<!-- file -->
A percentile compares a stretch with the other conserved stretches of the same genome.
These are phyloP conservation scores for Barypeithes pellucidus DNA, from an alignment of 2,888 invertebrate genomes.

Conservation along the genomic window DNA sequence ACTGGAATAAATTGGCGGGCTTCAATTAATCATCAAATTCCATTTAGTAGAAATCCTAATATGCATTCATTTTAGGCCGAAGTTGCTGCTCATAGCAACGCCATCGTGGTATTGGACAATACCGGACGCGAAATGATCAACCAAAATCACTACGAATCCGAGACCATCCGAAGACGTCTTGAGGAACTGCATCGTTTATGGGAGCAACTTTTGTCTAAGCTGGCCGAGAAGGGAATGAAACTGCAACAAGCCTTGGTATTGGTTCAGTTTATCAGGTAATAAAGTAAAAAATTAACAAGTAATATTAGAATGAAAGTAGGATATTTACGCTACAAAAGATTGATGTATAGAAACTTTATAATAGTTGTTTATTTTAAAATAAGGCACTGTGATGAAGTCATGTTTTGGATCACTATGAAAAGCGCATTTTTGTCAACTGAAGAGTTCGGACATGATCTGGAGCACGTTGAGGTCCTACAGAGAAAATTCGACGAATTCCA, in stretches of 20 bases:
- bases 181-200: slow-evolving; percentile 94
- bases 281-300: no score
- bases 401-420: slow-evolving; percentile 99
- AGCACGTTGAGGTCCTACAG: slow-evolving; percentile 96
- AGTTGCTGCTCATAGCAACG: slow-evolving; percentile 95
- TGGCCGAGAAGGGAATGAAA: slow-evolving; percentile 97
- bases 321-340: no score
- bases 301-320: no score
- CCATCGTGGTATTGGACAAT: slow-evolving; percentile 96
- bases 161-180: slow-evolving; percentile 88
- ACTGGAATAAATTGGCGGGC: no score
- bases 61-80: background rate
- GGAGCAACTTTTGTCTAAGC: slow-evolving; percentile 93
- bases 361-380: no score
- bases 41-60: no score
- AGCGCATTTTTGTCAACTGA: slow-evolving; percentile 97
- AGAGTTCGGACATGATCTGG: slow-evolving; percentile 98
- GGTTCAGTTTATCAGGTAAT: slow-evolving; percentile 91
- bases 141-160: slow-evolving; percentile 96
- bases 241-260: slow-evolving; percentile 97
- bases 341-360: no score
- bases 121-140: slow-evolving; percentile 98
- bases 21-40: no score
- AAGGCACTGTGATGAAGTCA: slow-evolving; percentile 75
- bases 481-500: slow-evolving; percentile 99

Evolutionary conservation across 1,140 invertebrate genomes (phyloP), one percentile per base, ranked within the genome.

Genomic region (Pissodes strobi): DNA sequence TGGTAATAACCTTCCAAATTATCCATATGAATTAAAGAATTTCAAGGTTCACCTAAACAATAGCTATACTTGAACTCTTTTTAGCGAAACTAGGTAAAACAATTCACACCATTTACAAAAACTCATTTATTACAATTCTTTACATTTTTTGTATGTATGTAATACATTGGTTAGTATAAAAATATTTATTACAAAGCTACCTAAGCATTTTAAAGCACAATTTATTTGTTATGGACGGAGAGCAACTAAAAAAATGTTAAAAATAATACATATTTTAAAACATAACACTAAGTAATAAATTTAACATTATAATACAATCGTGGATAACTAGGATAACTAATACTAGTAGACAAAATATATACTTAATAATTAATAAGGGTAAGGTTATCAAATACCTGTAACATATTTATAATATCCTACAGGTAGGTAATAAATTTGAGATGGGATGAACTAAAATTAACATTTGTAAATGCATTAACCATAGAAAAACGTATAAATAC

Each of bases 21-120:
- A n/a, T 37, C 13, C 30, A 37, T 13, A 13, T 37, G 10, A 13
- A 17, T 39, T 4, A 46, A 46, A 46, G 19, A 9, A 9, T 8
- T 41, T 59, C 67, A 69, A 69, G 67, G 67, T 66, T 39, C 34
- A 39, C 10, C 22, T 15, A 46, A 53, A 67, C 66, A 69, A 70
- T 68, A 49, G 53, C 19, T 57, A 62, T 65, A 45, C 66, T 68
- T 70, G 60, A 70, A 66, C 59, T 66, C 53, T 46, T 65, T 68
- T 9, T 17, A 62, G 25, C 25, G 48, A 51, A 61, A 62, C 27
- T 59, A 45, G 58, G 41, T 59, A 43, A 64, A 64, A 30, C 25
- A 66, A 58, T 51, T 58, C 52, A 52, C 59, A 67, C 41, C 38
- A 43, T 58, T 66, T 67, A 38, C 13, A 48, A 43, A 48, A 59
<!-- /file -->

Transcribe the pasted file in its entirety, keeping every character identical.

A percentile compares a stretch with the other conserved stretches of the same genome.
These are phyloP conservation scores for Barypeithes pellucidus DNA, from an alignment of 2,888 invertebrate genomes.

Conservation along the genomic window DNA sequence ACTGGAATAAATTGGCGGGCTTCAATTAATCATCAAATTCCATTTAGTAGAAATCCTAATATGCATTCATTTTAGGCCGAAGTTGCTGCTCATAGCAACGCCATCGTGGTATTGGACAATACCGGACGCGAAATGATCAACCAAAATCACTACGAATCCGAGACCATCCGAAGACGTCTTGAGGAACTGCATCGTTTATGGGAGCAACTTTTGTCTAAGCTGGCCGAGAAGGGAATGAAACTGCAACAAGCCTTGGTATTGGTTCAGTTTATCAGGTAATAAAGTAAAAAATTAACAAGTAATATTAGAATGAAAGTAGGATATTTACGCTACAAAAGATTGATGTATAGAAACTTTATAATAGTTGTTTATTTTAAAATAAGGCACTGTGATGAAGTCATGTTTTGGATCACTATGAAAAGCGCATTTTTGTCAACTGAAGAGTTCGGACATGATCTGGAGCACGTTGAGGTCCTACAGAGAAAATTCGACGAATTCCA, in stretches of 20 bases:
- bases 181-200: slow-evolving; percentile 94
- bases 281-300: no score
- bases 401-420: slow-evolving; percentile 99
- AGCACGTTGAGGTCCTACAG: slow-evolving; percentile 96
- AGTTGCTGCTCATAGCAACG: slow-evolving; percentile 95
- TGGCCGAGAAGGGAATGAAA: slow-evolving; percentile 97
- bases 321-340: no score
- bases 301-320: no score
- CCATCGTGGTATTGGACAAT: slow-evolving; percentile 96
- bases 161-180: slow-evolving; percentile 88
- ACTGGAATAAATTGGCGGGC: no score
- bases 61-80: background rate
- GGAGCAACTTTTGTCTAAGC: slow-evolving; percentile 93
- bases 361-380: no score
- bases 41-60: no score
- AGCGCATTTTTGTCAACTGA: slow-evolving; percentile 97
- AGAGTTCGGACATGATCTGG: slow-evolving; percentile 98
- GGTTCAGTTTATCAGGTAAT: slow-evolving; percentile 91
- bases 141-160: slow-evolving; percentile 96
- bases 241-260: slow-evolving; percentile 97
- bases 341-360: no score
- bases 121-140: slow-evolving; percentile 98
- bases 21-40: no score
- AAGGCACTGTGATGAAGTCA: slow-evolving; percentile 75
- bases 481-500: slow-evolving; percentile 99

Evolutionary conservation across 1,140 invertebrate genomes (phyloP), one percentile per base, ranked within the genome.

Genomic region (Pissodes strobi): DNA sequence TGGTAATAACCTTCCAAATTATCCATATGAATTAAAGAATTTCAAGGTTCACCTAAACAATAGCTATACTTGAACTCTTTTTAGCGAAACTAGGTAAAACAATTCACACCATTTACAAAAACTCATTTATTACAATTCTTTACATTTTTTGTATGTATGTAATACATTGGTTAGTATAAAAATATTTATTACAAAGCTACCTAAGCATTTTAAAGCACAATTTATTTGTTATGGACGGAGAGCAACTAAAAAAATGTTAAAAATAATACATATTTTAAAACATAACACTAAGTAATAAATTTAACATTATAATACAATCGTGGATAACTAGGATAACTAATACTAGTAGACAAAATATATACTTAATAATTAATAAGGGTAAGGTTATCAAATACCTGTAACATATTTATAATATCCTACAGGTAGGTAATAAATTTGAGATGGGATGAACTAAAATTAACATTTGTAAATGCATTAACCATAGAAAAACGTATAAATAC

Each of bases 21-120:
- A n/a, T 37, C 13, C 30, A 37, T 13, A 13, T 37, G 10, A 13
- A 17, T 39, T 4, A 46, A 46, A 46, G 19, A 9, A 9, T 8
- T 41, T 59, C 67, A 69, A 69, G 67, G 67, T 66, T 39, C 34
- A 39, C 10, C 22, T 15, A 46, A 53, A 67, C 66, A 69, A 70
- T 68, A 49, G 53, C 19, T 57, A 62, T 65, A 45, C 66, T 68
- T 70, G 60, A 70, A 66, C 59, T 66, C 53, T 46, T 65, T 68
- T 9, T 17, A 62, G 25, C 25, G 48, A 51, A 61, A 62, C 27
- T 59, A 45, G 58, G 41, T 59, A 43, A 64, A 64, A 30, C 25
- A 66, A 58, T 51, T 58, C 52, A 52, C 59, A 67, C 41, C 38
- A 43, T 58, T 66, T 67, A 38, C 13, A 48, A 43, A 48, A 59